You see those hills at the back of us? Every time the samurais fought, one lived and one died. This weekend we have the best eight teams, all playing for their lives. With just two Tests under his belt, both on the wing, the Wallabies have taken a huge gamble on year-old Petaia pitching him in at outside-centre.
By Melanie Dinjaski 29 Sep The Wallabies score three tries to Wales' two, but the drop goals and penalties in the first half especially proved the decisive factor in the match as Australia go down swinging in Tokyo The Rugby World Cup is far from over for the Aussies, but they will have to bounce back with a better first half performance in their next Pool D match.
Much like their Fiji clash, the Wallabies got off to another slow start.
The result means Australia are likely to end up second in group D and, if other results fall as expected, they'll face a daunting quarter-final against England. Giving Wales a lead at the half, even if courtesy of some controversial penalties, really put the Wallabies' backs up against the wall.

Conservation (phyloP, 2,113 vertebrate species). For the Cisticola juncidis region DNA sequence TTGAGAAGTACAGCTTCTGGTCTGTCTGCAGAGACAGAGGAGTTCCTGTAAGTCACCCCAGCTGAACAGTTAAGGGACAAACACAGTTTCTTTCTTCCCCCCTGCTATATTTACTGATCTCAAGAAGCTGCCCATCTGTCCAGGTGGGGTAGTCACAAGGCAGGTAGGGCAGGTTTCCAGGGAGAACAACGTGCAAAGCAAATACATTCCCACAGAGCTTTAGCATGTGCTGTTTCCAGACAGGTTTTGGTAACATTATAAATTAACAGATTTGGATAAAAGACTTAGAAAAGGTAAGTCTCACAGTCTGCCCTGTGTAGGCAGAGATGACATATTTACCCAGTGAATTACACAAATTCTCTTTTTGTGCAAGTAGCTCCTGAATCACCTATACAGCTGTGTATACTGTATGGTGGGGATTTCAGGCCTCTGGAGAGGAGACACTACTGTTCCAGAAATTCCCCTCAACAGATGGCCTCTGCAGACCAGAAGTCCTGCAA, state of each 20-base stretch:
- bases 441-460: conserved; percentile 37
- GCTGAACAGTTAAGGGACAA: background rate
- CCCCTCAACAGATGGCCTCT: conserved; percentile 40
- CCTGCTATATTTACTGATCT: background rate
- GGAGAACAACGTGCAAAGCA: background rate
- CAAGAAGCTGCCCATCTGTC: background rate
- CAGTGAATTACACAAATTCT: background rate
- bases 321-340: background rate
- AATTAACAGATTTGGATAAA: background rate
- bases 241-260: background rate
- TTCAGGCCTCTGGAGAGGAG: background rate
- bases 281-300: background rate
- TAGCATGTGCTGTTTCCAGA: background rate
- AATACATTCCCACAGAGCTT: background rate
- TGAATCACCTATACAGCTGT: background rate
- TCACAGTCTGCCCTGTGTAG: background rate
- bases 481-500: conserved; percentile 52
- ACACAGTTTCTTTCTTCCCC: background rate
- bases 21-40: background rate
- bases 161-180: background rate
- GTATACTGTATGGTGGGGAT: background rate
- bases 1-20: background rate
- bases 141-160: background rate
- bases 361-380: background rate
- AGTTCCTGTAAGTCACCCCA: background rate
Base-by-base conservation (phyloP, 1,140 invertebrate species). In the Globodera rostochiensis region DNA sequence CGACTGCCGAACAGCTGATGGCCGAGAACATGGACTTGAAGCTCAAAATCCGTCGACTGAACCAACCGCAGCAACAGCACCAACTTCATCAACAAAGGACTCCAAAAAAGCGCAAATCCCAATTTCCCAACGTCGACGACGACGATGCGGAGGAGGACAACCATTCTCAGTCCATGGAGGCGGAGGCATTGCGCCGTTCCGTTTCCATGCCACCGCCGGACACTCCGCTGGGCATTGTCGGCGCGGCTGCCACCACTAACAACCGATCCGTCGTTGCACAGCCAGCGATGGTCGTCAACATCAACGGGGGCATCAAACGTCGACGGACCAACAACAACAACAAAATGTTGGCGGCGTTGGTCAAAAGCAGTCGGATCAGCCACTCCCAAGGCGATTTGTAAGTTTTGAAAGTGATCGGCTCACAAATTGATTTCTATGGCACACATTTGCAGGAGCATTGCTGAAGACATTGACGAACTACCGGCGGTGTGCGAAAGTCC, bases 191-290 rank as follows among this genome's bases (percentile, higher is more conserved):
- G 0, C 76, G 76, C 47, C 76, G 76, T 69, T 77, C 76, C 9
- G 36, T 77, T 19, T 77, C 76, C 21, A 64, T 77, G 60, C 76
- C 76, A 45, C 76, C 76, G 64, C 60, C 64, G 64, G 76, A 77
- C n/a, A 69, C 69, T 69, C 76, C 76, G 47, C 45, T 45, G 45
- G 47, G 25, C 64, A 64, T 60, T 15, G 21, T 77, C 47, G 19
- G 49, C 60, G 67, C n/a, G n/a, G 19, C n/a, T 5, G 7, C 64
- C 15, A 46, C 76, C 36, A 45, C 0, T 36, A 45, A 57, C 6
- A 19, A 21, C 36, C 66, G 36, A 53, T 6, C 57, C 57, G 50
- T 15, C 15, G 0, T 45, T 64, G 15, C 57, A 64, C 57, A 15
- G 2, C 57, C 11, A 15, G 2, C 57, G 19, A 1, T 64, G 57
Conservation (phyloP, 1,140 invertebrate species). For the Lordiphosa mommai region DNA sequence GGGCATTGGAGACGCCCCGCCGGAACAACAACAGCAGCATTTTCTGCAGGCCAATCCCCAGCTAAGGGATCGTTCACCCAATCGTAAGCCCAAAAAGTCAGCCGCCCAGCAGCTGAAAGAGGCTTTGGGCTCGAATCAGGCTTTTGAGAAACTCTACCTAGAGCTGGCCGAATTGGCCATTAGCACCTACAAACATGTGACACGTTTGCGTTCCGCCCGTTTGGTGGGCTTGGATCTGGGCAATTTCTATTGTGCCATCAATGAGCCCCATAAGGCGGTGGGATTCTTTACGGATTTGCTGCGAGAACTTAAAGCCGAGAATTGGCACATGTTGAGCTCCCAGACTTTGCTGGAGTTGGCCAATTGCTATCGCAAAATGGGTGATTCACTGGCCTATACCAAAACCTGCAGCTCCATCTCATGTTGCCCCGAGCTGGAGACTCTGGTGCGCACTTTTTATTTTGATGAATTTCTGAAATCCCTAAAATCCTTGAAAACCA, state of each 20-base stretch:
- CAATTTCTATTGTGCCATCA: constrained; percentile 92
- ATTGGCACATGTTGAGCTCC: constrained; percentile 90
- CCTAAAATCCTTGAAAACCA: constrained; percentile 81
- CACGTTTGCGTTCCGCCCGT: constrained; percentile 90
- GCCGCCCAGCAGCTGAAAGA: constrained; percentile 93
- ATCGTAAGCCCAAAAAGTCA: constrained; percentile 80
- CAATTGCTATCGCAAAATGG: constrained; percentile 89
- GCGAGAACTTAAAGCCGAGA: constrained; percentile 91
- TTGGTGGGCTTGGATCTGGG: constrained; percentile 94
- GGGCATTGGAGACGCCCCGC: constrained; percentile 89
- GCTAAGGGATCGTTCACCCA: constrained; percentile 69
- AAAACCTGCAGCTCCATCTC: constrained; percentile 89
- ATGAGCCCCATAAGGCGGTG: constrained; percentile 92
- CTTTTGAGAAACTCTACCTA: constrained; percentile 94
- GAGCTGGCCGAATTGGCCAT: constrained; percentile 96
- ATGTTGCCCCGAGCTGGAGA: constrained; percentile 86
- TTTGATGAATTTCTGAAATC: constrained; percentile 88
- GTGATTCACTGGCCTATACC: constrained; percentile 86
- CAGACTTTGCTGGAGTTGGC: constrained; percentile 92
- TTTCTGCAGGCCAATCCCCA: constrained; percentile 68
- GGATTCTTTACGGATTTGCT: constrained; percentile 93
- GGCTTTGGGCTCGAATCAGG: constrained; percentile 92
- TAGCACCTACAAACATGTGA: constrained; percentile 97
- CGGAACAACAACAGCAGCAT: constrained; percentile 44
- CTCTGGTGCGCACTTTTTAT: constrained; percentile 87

Trailing by 18 points early in the second half, the Australians got within a point entering the last 10 minutes, but couldn't score again in a tension-filled finish. The Wallabies were the vastly superior team in the second half, but they paid for an error-riddled opening 40 minutes which lacked purpose and execution.
Wales were more clinical, adopting a more-conservative game plan in humid conditions that made the ball difficult to control. Just as Nic White and Christian Lealiifano struggled to impose themselves in last week's opening win over Fiji, re-introduced pair Will Genia and Bernard Foley failed to stamp their authority.
Ireland, well, they came into the tournament ranked number one but were hugely outclassed tonight.
Toomua's injection off the bench for Foley soon after halftime provided a playmaking spark. He might have forced coach Michael Cheika's hand for next week's match against Uruguay.
Both captains were inspirational.